Location: Seattle, Washington, United States

What you have here is an old guy. In education for 30 years, started teaching elementary, ended as library and media director of community college. I've enjoyed mountain climbing, sports car rallying, was pipe major of a bagpipe band, played guitar and sang during the folk revival, walking and hiking later in life. Now fairly sedentary. Enjoy reading, esp. mysteries and fantasy, but my reading is pretty eclectic. Enjoy movies, giving Netflix a workout.

Tuesday, December 12, 2006

The Bee Man of Orn

Occasionally I come across a reference to a children’s or a young adult book that I must pursue. It might be a catalog or a review in the Sunday newspaper. I’ve been known to leaf through The Horn Book (magazine which reviews children's and young adult books) in the library or scan the shelves in the children’s section. “Mommy, what’s that old man doing where our books are?” Not so strange, though. In the dim recesses of time I was an elementary school librarian, then moved to junior high, skipped high school and became a community college librarian, before becoming a director of a community college library.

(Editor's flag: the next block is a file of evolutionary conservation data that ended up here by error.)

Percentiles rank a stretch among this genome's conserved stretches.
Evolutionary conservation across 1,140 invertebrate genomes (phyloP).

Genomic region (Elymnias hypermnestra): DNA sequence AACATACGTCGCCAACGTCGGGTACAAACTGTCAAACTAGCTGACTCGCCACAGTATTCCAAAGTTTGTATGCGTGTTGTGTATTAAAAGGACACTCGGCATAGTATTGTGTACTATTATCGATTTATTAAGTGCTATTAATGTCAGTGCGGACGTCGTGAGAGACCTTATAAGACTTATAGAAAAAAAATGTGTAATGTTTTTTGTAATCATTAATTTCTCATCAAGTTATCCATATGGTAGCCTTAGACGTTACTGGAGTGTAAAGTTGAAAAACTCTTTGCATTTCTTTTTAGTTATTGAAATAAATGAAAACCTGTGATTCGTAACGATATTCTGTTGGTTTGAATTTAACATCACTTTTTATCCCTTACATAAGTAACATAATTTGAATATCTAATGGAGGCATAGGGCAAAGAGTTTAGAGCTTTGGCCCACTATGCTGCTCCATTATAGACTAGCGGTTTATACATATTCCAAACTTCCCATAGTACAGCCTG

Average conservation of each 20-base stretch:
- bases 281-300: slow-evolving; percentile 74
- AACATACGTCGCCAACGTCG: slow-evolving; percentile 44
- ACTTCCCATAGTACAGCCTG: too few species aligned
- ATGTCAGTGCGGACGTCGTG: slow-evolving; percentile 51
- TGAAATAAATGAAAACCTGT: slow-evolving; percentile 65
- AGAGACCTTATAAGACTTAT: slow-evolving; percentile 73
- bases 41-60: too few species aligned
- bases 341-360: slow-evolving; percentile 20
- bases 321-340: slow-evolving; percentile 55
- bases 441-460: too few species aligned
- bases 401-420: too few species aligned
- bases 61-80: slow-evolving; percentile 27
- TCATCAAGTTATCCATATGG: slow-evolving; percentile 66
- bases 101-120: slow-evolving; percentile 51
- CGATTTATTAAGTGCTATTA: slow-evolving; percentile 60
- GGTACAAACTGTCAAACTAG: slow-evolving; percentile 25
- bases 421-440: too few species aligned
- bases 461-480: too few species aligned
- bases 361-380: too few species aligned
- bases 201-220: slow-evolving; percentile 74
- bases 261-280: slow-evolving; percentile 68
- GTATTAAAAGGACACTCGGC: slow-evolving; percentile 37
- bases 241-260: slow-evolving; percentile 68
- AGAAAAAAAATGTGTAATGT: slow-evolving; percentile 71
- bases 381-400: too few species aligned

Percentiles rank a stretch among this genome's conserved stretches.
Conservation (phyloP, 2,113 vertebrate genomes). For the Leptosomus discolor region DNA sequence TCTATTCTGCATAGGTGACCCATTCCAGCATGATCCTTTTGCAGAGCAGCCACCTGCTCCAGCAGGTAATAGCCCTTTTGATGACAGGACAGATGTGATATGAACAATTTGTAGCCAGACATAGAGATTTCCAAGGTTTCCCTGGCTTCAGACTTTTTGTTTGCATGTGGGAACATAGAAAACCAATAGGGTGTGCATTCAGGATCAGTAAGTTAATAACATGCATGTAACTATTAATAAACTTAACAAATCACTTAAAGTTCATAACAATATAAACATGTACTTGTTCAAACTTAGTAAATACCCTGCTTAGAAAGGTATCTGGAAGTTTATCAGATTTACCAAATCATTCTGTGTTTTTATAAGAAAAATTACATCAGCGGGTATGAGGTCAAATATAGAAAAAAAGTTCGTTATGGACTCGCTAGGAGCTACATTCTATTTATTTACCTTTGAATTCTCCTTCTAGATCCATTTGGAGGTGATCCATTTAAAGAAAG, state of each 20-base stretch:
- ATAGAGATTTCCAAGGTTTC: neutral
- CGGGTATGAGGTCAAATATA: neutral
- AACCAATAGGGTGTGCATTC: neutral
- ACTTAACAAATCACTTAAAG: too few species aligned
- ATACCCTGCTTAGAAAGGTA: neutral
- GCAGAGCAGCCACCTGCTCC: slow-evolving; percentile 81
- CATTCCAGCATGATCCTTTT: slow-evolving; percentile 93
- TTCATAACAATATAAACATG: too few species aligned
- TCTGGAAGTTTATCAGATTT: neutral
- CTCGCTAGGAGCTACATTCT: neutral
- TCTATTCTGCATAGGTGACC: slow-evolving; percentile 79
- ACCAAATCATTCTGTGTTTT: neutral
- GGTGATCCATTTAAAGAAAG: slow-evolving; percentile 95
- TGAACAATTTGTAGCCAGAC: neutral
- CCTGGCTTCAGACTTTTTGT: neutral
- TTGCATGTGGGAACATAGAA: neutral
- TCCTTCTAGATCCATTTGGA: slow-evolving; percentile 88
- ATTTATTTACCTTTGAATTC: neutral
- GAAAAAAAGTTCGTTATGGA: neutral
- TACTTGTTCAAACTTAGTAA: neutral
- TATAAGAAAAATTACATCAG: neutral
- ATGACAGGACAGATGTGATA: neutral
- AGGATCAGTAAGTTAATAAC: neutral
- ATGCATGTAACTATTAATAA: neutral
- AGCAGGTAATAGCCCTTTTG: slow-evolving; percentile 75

Anyway, I came across a review of The Bee Man of Orn by Frank R. Stockton with illustration by P.J. Lynch. (Candlewick Press, 2003.) Stockton is the fellow who wrote “The Lady or the Tiger?” which kept all of my class baffled when I was in the eighth grade. " didn’t tell which door was chosen." Anyway, I had not read the Bee Man previously and the story is quite entertaining as well as enlightening. But it’s the illustrations that make this oversized book. They are wonderful. Lynch uses a medieval setting. His illustrations of the bee man, the imp, the languid youth, the dragon are excellent. This story has also been illustrated by Maurice Sendak, whose style has been touted often enough. But not for this story, imho. Check this out. See if your local library has it or can get it. It’s worth a half-hour’s perusal. And you get a moral ending, sort of.


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